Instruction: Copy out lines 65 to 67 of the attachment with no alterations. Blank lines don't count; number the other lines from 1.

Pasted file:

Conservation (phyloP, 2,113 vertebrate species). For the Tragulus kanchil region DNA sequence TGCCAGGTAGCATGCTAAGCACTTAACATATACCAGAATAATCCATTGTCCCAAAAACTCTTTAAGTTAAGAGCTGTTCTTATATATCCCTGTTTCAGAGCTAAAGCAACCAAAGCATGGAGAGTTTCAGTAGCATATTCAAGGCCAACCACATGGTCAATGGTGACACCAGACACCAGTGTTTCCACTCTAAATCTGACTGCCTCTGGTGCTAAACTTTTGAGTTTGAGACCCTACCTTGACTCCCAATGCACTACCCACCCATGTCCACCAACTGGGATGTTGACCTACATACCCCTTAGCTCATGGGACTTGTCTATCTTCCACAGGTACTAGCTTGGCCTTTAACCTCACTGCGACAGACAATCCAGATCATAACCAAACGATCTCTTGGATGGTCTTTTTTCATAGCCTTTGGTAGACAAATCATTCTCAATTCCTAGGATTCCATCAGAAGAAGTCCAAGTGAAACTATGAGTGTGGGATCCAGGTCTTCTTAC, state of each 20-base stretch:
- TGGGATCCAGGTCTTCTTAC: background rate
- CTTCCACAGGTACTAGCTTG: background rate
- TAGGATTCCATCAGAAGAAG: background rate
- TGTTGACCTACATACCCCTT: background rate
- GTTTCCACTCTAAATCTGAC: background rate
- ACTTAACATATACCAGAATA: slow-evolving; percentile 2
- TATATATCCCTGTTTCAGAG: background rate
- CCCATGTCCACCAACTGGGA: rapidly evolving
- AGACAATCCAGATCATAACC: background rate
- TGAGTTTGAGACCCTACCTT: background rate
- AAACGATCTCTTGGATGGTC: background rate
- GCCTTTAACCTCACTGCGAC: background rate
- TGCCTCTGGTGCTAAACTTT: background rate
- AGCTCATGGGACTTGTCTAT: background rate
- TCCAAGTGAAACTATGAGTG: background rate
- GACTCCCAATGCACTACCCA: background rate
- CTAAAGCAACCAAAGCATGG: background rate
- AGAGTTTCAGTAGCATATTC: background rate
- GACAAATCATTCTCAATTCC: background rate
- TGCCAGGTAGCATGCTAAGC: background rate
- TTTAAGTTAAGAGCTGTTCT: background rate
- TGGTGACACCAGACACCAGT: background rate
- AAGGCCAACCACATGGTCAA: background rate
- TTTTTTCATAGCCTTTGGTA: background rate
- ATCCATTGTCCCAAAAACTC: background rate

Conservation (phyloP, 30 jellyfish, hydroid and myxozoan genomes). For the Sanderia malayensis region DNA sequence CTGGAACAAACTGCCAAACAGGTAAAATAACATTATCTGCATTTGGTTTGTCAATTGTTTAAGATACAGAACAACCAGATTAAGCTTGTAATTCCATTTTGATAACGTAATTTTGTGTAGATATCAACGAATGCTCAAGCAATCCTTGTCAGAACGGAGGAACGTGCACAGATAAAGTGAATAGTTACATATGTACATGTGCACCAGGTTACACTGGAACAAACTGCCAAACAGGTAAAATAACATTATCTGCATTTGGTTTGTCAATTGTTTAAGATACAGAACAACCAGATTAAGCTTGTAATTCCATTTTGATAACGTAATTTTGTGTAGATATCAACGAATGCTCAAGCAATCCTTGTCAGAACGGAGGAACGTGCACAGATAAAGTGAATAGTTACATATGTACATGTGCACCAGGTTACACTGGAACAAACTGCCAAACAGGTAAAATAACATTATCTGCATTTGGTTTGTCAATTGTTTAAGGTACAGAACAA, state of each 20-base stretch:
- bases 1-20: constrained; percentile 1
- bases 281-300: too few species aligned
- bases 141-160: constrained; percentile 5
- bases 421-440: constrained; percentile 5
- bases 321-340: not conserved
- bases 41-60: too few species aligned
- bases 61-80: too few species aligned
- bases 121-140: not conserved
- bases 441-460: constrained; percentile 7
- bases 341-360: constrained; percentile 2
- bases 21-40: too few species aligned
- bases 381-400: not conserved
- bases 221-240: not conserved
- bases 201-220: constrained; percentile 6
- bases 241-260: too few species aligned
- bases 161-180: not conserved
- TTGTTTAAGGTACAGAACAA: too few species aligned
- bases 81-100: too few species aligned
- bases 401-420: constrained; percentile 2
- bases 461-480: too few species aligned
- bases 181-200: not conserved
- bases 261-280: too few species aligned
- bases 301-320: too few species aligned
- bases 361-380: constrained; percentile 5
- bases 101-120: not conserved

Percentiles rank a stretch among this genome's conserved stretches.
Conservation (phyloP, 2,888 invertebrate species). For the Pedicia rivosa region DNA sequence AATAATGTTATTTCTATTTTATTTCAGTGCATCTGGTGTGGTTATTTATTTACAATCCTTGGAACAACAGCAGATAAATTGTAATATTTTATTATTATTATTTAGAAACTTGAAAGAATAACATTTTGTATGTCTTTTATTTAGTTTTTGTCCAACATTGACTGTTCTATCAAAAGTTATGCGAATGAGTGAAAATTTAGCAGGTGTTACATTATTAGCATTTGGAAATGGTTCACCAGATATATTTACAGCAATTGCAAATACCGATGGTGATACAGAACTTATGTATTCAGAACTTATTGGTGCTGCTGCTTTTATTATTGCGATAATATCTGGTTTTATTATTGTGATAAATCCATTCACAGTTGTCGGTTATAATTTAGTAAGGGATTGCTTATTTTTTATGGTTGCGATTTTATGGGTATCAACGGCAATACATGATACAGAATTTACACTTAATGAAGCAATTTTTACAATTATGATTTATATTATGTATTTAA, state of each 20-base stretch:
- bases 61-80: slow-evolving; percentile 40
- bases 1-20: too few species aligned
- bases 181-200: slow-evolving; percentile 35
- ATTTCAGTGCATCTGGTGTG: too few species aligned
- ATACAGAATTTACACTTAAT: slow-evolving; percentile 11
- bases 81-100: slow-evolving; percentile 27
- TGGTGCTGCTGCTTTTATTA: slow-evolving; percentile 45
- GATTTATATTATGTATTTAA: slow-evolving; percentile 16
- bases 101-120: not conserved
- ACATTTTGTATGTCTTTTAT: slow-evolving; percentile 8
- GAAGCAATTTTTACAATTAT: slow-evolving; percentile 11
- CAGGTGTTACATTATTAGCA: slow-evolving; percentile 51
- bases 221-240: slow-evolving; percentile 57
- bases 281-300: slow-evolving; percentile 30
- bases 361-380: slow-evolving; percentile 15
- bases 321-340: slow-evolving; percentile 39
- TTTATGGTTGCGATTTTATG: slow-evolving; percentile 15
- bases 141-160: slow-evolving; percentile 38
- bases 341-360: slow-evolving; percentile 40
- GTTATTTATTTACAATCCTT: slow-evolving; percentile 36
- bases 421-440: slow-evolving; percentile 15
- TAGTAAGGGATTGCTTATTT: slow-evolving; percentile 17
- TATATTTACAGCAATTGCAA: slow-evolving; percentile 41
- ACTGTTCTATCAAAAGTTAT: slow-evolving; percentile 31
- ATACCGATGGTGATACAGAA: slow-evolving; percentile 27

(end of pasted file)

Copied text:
- GAAGCAATTTTTACAATTAT: slow-evolving; percentile 11
- CAGGTGTTACATTATTAGCA: slow-evolving; percentile 51
- bases 221-240: slow-evolving; percentile 57